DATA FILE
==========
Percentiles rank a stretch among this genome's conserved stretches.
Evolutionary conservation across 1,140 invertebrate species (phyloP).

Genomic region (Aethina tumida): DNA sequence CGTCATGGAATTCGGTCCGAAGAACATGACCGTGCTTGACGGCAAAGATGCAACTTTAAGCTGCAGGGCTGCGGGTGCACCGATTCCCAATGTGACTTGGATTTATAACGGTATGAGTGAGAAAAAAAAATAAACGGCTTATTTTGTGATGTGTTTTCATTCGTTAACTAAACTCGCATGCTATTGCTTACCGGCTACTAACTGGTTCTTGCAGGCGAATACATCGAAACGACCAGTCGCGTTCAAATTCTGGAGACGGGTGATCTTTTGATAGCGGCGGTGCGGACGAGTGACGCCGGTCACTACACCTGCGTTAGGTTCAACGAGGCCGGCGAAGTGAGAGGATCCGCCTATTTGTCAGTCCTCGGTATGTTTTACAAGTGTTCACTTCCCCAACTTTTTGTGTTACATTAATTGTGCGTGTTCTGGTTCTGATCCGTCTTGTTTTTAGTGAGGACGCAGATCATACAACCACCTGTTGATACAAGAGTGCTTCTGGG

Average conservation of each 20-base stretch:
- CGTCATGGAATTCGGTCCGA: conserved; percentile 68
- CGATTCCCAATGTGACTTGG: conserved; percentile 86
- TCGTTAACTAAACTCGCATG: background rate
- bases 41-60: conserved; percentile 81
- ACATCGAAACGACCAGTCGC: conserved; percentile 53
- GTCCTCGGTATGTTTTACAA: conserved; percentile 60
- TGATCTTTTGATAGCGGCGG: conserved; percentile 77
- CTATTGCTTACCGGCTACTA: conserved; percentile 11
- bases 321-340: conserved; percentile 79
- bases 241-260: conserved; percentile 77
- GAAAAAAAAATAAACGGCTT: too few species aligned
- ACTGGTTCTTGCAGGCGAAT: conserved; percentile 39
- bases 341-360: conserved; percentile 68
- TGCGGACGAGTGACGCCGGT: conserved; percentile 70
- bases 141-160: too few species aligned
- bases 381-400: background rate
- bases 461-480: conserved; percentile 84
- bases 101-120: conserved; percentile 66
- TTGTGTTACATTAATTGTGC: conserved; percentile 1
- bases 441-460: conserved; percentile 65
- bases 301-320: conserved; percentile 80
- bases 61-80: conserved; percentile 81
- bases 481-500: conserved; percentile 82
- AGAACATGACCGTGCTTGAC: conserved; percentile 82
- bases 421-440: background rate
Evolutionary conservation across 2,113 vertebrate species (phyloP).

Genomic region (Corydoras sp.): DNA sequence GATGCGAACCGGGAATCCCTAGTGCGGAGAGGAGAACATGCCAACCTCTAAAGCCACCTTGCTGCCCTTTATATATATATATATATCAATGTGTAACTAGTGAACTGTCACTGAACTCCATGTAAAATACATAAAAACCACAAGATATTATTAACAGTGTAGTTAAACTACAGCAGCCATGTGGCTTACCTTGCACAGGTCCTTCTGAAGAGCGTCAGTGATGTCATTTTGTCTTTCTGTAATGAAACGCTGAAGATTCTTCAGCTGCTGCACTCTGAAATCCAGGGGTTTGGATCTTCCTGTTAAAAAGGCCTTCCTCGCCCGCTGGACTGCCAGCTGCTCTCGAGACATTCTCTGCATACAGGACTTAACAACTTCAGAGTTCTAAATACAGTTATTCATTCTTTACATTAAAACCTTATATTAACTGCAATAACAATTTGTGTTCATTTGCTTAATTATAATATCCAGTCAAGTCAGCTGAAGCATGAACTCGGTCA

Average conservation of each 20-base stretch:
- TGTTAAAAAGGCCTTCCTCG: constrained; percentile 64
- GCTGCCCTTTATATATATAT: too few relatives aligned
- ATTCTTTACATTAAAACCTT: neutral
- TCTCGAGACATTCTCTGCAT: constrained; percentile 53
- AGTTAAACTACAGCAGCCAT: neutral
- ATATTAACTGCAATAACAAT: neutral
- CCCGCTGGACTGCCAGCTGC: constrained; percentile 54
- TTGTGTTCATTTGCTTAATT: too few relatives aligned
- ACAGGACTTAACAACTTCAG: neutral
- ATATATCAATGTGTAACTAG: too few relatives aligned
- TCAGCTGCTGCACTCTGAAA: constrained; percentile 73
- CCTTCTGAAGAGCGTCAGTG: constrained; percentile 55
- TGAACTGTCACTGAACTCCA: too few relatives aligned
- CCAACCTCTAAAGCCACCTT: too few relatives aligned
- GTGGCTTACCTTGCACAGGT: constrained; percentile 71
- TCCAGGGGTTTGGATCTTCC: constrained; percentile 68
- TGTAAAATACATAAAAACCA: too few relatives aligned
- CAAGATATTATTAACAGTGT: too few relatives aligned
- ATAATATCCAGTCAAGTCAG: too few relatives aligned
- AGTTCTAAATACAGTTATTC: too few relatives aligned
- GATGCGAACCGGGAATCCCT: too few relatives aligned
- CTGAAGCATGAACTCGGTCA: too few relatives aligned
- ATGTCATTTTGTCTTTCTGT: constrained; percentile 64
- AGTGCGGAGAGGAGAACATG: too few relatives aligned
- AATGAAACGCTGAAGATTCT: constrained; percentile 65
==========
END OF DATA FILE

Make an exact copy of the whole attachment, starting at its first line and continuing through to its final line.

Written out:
Percentiles rank a stretch among this genome's conserved stretches.
Evolutionary conservation across 1,140 invertebrate species (phyloP).

Genomic region (Aethina tumida): DNA sequence CGTCATGGAATTCGGTCCGAAGAACATGACCGTGCTTGACGGCAAAGATGCAACTTTAAGCTGCAGGGCTGCGGGTGCACCGATTCCCAATGTGACTTGGATTTATAACGGTATGAGTGAGAAAAAAAAATAAACGGCTTATTTTGTGATGTGTTTTCATTCGTTAACTAAACTCGCATGCTATTGCTTACCGGCTACTAACTGGTTCTTGCAGGCGAATACATCGAAACGACCAGTCGCGTTCAAATTCTGGAGACGGGTGATCTTTTGATAGCGGCGGTGCGGACGAGTGACGCCGGTCACTACACCTGCGTTAGGTTCAACGAGGCCGGCGAAGTGAGAGGATCCGCCTATTTGTCAGTCCTCGGTATGTTTTACAAGTGTTCACTTCCCCAACTTTTTGTGTTACATTAATTGTGCGTGTTCTGGTTCTGATCCGTCTTGTTTTTAGTGAGGACGCAGATCATACAACCACCTGTTGATACAAGAGTGCTTCTGGG

Average conservation of each 20-base stretch:
- CGTCATGGAATTCGGTCCGA: conserved; percentile 68
- CGATTCCCAATGTGACTTGG: conserved; percentile 86
- TCGTTAACTAAACTCGCATG: background rate
- bases 41-60: conserved; percentile 81
- ACATCGAAACGACCAGTCGC: conserved; percentile 53
- GTCCTCGGTATGTTTTACAA: conserved; percentile 60
- TGATCTTTTGATAGCGGCGG: conserved; percentile 77
- CTATTGCTTACCGGCTACTA: conserved; percentile 11
- bases 321-340: conserved; percentile 79
- bases 241-260: conserved; percentile 77
- GAAAAAAAAATAAACGGCTT: too few species aligned
- ACTGGTTCTTGCAGGCGAAT: conserved; percentile 39
- bases 341-360: conserved; percentile 68
- TGCGGACGAGTGACGCCGGT: conserved; percentile 70
- bases 141-160: too few species aligned
- bases 381-400: background rate
- bases 461-480: conserved; percentile 84
- bases 101-120: conserved; percentile 66
- TTGTGTTACATTAATTGTGC: conserved; percentile 1
- bases 441-460: conserved; percentile 65
- bases 301-320: conserved; percentile 80
- bases 61-80: conserved; percentile 81
- bases 481-500: conserved; percentile 82
- AGAACATGACCGTGCTTGAC: conserved; percentile 82
- bases 421-440: background rate
Evolutionary conservation across 2,113 vertebrate species (phyloP).

Genomic region (Corydoras sp.): DNA sequence GATGCGAACCGGGAATCCCTAGTGCGGAGAGGAGAACATGCCAACCTCTAAAGCCACCTTGCTGCCCTTTATATATATATATATATCAATGTGTAACTAGTGAACTGTCACTGAACTCCATGTAAAATACATAAAAACCACAAGATATTATTAACAGTGTAGTTAAACTACAGCAGCCATGTGGCTTACCTTGCACAGGTCCTTCTGAAGAGCGTCAGTGATGTCATTTTGTCTTTCTGTAATGAAACGCTGAAGATTCTTCAGCTGCTGCACTCTGAAATCCAGGGGTTTGGATCTTCCTGTTAAAAAGGCCTTCCTCGCCCGCTGGACTGCCAGCTGCTCTCGAGACATTCTCTGCATACAGGACTTAACAACTTCAGAGTTCTAAATACAGTTATTCATTCTTTACATTAAAACCTTATATTAACTGCAATAACAATTTGTGTTCATTTGCTTAATTATAATATCCAGTCAAGTCAGCTGAAGCATGAACTCGGTCA

Average conservation of each 20-base stretch:
- TGTTAAAAAGGCCTTCCTCG: constrained; percentile 64
- GCTGCCCTTTATATATATAT: too few relatives aligned
- ATTCTTTACATTAAAACCTT: neutral
- TCTCGAGACATTCTCTGCAT: constrained; percentile 53
- AGTTAAACTACAGCAGCCAT: neutral
- ATATTAACTGCAATAACAAT: neutral
- CCCGCTGGACTGCCAGCTGC: constrained; percentile 54
- TTGTGTTCATTTGCTTAATT: too few relatives aligned
- ACAGGACTTAACAACTTCAG: neutral
- ATATATCAATGTGTAACTAG: too few relatives aligned
- TCAGCTGCTGCACTCTGAAA: constrained; percentile 73
- CCTTCTGAAGAGCGTCAGTG: constrained; percentile 55
- TGAACTGTCACTGAACTCCA: too few relatives aligned
- CCAACCTCTAAAGCCACCTT: too few relatives aligned
- GTGGCTTACCTTGCACAGGT: constrained; percentile 71
- TCCAGGGGTTTGGATCTTCC: constrained; percentile 68
- TGTAAAATACATAAAAACCA: too few relatives aligned
- CAAGATATTATTAACAGTGT: too few relatives aligned
- ATAATATCCAGTCAAGTCAG: too few relatives aligned
- AGTTCTAAATACAGTTATTC: too few relatives aligned
- GATGCGAACCGGGAATCCCT: too few relatives aligned
- CTGAAGCATGAACTCGGTCA: too few relatives aligned
- ATGTCATTTTGTCTTTCTGT: constrained; percentile 64
- AGTGCGGAGAGGAGAACATG: too few relatives aligned
- AATGAAACGCTGAAGATTCT: constrained; percentile 65